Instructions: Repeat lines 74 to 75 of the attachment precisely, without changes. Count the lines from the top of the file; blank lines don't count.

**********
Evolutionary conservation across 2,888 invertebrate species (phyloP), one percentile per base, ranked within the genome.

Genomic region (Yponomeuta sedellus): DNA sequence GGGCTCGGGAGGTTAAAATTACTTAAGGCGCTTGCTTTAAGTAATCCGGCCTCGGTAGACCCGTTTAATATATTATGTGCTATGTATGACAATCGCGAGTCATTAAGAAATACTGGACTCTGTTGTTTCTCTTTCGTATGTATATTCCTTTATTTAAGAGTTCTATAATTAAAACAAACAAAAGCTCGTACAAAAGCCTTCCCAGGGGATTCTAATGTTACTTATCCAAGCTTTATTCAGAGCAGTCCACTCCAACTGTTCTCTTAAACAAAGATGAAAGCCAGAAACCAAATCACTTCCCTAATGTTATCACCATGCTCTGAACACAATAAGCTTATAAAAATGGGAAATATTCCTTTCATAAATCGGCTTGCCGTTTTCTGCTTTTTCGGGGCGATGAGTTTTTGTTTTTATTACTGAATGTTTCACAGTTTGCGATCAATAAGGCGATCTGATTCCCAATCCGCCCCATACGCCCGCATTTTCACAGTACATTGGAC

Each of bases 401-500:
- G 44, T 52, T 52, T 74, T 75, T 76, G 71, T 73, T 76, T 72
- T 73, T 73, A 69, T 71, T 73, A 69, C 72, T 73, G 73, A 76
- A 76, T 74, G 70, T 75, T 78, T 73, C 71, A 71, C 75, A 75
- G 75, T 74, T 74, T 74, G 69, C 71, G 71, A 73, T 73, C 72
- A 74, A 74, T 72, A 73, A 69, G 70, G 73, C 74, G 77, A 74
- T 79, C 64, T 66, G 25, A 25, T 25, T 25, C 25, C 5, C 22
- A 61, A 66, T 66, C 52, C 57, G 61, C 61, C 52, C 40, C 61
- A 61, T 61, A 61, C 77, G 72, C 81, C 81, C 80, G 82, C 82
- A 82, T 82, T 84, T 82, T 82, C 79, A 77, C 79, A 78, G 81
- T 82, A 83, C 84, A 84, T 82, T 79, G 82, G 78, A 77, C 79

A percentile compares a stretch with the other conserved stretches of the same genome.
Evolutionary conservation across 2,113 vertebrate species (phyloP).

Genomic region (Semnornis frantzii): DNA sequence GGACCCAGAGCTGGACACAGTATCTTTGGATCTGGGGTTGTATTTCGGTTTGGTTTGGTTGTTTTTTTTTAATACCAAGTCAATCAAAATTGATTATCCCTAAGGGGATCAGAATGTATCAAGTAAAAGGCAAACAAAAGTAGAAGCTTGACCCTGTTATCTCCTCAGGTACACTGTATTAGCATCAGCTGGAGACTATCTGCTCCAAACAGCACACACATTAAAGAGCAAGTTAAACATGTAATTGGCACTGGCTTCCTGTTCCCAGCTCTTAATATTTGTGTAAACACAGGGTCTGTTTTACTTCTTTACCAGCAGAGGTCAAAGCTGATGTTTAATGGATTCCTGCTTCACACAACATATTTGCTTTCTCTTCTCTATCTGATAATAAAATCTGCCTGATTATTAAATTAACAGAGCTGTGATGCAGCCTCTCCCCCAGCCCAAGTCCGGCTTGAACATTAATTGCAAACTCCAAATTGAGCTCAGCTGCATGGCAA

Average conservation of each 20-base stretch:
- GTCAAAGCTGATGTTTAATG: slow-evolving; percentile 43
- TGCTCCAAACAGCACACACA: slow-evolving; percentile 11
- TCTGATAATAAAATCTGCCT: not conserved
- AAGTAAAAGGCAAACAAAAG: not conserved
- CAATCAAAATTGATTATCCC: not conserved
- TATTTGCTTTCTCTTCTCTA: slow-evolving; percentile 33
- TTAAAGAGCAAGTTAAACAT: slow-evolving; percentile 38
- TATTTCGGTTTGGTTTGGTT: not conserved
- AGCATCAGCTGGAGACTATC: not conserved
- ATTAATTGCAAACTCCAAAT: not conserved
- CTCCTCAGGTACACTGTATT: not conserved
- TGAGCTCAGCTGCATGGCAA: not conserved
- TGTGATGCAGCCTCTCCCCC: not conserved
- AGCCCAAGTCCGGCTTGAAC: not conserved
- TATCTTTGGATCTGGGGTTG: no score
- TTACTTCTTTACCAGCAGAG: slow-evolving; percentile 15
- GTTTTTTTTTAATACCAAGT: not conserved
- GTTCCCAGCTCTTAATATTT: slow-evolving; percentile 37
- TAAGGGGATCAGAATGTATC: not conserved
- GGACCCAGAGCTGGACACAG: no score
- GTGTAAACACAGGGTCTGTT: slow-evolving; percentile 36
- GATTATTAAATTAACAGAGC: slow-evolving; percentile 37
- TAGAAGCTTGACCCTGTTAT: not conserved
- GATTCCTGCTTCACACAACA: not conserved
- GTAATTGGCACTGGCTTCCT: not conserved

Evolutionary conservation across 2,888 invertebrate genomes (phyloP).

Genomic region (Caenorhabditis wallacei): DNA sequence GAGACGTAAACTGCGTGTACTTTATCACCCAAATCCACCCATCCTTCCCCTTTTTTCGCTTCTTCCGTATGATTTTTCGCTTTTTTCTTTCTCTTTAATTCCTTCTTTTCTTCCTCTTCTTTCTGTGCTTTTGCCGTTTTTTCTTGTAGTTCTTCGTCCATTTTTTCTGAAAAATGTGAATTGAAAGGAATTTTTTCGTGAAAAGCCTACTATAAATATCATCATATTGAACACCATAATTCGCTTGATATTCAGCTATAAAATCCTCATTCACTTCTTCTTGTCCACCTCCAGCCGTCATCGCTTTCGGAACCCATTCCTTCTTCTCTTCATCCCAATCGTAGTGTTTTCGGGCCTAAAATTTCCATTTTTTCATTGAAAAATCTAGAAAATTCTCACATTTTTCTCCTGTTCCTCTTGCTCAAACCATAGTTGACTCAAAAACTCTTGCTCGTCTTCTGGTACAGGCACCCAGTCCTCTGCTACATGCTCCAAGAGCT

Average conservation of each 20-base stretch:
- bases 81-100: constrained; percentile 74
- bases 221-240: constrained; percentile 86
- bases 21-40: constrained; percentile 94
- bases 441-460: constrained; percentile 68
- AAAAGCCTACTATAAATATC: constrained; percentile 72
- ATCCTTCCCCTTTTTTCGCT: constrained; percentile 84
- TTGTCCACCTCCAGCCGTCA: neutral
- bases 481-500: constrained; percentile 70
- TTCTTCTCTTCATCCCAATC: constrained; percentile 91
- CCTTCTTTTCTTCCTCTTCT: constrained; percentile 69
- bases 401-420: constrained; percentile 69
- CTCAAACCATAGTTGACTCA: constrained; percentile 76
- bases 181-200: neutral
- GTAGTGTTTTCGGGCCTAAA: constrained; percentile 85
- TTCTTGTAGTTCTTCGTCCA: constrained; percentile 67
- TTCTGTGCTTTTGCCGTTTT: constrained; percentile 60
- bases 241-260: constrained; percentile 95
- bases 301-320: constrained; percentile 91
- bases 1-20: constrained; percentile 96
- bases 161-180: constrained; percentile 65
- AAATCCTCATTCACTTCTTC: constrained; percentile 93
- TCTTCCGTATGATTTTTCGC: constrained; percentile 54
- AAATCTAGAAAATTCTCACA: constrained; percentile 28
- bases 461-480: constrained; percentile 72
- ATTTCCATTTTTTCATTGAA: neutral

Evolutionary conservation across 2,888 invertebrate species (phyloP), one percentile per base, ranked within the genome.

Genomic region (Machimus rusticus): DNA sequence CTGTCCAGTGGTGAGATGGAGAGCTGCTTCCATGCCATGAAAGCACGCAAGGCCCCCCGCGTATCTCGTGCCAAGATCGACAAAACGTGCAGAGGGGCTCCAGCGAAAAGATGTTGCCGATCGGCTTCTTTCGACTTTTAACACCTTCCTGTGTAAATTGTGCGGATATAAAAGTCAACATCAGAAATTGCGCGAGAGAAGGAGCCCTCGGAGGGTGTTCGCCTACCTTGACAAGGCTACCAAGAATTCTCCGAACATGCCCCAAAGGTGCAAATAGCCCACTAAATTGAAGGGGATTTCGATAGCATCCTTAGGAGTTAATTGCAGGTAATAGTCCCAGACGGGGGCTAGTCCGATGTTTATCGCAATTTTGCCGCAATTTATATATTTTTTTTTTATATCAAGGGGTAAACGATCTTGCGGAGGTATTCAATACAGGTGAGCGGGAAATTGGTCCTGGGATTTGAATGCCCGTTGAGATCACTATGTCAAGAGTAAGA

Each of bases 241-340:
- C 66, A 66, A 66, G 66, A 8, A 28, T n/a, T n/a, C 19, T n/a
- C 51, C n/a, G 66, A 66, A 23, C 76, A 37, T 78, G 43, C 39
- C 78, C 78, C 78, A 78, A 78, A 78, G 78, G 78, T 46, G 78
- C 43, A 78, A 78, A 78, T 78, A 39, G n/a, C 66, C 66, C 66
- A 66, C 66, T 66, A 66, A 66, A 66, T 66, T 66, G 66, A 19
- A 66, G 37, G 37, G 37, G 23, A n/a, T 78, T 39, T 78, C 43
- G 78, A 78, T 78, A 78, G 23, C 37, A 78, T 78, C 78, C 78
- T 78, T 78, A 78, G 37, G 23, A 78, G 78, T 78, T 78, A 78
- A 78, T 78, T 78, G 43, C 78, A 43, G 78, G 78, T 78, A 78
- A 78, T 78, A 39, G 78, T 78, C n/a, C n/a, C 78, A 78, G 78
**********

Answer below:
- C 66, A 66, A 66, G 66, A 8, A 28, T n/a, T n/a, C 19, T n/a
- C 51, C n/a, G 66, A 66, A 23, C 76, A 37, T 78, G 43, C 39